GO MIREK & KSENIJA! SUCH LITHE CHEER LEADERS OF BEAUTY! 👏😎 SO THANKFUL for the “photographer on the passenger seat”💐🤗 Magnificent photoz…felt like I had had a brief tour of Iceland! LOVED the waterfalls! AWESOME! Amazing Ice sculptures!
What a wonderful adventure! Thanks for sharing!🙏🌷
Thank you and stay tuned. New installments on the way soon.
Wow, those were some amazing photos. It looks so beautiful there. It must be cold, too. So glad to see Mirek jumping. His back must be so much better these days. Hope you are with your new grandbaby now. 🙂
Not yet. Covid is really messing up grandparents time.
What a lovely post! I wanted to clarify, that the reason why Solheimajökull (Solheima glacier) is mixed with black and white is because the glacier is also a volcano, and the black is ash, not pollution!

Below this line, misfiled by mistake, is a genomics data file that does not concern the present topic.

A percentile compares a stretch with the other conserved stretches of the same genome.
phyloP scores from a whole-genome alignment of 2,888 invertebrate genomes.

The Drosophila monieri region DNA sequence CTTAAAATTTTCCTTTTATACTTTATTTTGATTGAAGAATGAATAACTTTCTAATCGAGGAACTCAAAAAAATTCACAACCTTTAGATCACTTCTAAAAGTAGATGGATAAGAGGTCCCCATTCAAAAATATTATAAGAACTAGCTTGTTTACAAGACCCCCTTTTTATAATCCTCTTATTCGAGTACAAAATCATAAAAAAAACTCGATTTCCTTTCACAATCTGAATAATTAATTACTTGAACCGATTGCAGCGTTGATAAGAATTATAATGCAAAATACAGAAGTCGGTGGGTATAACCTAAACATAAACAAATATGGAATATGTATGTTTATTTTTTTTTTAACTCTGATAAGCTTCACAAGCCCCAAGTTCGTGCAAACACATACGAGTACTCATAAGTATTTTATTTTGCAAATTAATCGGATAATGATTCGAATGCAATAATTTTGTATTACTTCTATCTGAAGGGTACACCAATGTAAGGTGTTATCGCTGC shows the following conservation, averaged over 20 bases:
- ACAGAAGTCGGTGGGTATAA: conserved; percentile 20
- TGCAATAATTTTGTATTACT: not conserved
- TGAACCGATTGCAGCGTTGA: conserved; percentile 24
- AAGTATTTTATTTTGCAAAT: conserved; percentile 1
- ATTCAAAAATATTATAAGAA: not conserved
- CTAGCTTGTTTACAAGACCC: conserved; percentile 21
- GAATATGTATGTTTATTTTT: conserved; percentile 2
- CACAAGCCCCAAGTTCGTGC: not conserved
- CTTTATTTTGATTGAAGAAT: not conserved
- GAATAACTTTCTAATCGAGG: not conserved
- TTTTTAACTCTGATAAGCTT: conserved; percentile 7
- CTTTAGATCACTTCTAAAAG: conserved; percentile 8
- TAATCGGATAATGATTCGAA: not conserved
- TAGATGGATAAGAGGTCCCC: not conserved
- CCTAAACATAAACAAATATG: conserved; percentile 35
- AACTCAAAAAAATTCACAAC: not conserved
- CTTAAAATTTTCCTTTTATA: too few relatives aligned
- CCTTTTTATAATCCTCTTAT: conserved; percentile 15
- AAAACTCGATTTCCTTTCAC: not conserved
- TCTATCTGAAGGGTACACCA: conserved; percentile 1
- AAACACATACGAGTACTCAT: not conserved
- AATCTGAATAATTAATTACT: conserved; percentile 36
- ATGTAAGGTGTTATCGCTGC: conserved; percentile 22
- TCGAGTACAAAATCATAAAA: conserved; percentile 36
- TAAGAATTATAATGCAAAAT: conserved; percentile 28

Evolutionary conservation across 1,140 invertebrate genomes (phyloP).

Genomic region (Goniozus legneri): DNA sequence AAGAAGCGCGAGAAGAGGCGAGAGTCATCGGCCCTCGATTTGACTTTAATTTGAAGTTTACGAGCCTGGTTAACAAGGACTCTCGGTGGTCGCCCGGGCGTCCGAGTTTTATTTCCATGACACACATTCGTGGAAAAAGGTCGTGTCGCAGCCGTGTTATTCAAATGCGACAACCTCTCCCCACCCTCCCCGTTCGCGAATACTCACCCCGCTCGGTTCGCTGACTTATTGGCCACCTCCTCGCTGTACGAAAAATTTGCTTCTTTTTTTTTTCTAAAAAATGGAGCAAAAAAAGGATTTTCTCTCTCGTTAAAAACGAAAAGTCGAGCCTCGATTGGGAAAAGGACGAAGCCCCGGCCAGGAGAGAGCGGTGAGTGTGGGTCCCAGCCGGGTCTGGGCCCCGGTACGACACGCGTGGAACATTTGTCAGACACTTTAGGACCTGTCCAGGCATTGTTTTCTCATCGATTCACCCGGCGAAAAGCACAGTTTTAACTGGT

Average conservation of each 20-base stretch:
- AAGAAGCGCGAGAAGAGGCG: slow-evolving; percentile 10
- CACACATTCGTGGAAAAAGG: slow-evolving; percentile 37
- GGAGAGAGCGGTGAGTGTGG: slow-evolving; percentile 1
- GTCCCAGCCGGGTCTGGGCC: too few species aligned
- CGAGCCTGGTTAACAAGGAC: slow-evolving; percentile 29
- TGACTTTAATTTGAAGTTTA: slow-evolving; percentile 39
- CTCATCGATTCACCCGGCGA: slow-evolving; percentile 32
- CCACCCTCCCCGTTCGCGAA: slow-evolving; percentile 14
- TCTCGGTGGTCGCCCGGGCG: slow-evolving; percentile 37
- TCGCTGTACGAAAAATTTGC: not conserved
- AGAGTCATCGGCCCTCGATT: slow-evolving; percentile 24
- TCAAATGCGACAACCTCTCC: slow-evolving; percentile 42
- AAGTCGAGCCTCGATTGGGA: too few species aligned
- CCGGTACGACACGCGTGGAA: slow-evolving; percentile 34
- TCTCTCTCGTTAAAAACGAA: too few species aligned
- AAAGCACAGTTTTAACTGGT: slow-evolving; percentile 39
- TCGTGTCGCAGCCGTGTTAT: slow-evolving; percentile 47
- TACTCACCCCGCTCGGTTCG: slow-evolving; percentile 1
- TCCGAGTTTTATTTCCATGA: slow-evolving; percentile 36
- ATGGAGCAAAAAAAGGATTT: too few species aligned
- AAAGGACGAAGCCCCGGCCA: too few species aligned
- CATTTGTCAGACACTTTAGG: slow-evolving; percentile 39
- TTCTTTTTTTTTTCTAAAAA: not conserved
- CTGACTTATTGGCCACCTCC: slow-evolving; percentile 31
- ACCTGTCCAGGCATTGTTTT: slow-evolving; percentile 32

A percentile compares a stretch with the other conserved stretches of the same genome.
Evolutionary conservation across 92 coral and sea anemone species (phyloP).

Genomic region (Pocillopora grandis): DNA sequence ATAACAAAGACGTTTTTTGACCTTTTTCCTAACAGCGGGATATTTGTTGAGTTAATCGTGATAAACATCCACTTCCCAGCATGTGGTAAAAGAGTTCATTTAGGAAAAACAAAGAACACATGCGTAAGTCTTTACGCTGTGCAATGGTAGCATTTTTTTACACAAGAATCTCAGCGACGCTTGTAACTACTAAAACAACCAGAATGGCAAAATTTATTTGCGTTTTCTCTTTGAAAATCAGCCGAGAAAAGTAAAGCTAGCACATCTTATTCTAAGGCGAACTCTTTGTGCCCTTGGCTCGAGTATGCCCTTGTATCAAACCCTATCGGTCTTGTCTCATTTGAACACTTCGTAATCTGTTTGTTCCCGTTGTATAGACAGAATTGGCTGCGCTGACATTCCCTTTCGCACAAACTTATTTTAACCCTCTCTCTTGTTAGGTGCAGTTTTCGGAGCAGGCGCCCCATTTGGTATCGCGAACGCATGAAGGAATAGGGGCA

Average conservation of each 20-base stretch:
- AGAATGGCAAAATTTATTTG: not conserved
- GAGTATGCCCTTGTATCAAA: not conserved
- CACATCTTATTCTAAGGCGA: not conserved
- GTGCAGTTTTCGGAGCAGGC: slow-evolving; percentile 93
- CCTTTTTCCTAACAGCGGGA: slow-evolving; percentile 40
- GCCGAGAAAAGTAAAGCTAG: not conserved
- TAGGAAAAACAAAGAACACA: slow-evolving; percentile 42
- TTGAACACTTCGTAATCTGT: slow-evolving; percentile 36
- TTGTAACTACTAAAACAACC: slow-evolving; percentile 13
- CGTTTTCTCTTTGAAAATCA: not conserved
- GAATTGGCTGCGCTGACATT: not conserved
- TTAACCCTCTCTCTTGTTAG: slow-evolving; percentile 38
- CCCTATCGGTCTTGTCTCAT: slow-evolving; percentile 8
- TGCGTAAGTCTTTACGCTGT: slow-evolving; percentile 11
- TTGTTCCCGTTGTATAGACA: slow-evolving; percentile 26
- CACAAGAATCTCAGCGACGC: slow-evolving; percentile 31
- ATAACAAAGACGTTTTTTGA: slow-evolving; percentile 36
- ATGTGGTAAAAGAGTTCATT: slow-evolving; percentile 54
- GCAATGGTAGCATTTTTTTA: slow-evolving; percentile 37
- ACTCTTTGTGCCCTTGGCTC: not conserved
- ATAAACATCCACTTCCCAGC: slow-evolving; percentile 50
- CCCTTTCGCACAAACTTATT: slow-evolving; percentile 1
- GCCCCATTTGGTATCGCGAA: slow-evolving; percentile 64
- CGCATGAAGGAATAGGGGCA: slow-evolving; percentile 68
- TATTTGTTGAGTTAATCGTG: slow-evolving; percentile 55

Thank you, that is a great piece of information and makes a lot of sense.
One note for you… the glaciers are not black-ish becouse of global warming or polution, they have allways been like that.
They get the dirt from volcanic ash mostly and scraping the ground beneeth them on their way down the mountains..
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Thank you Gunnar in joining the Icelander in commenting on glaciers’ black color. While in Iceland the color is influenced by the ask from volcanos, in many other places without volcanos glaciers are blackened by the dirty particles from cargo and cruise ship fuel. These are significantly contributing to faster melting of ice because black attracts more sun.
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Your photos truly capture the incredible splendor of Iceland’s natural beauty! Breathtaking.
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Thank you, Sharon. It wasn’t hard to take pictures there. And with no people in sight, we had the vistas for ourselves.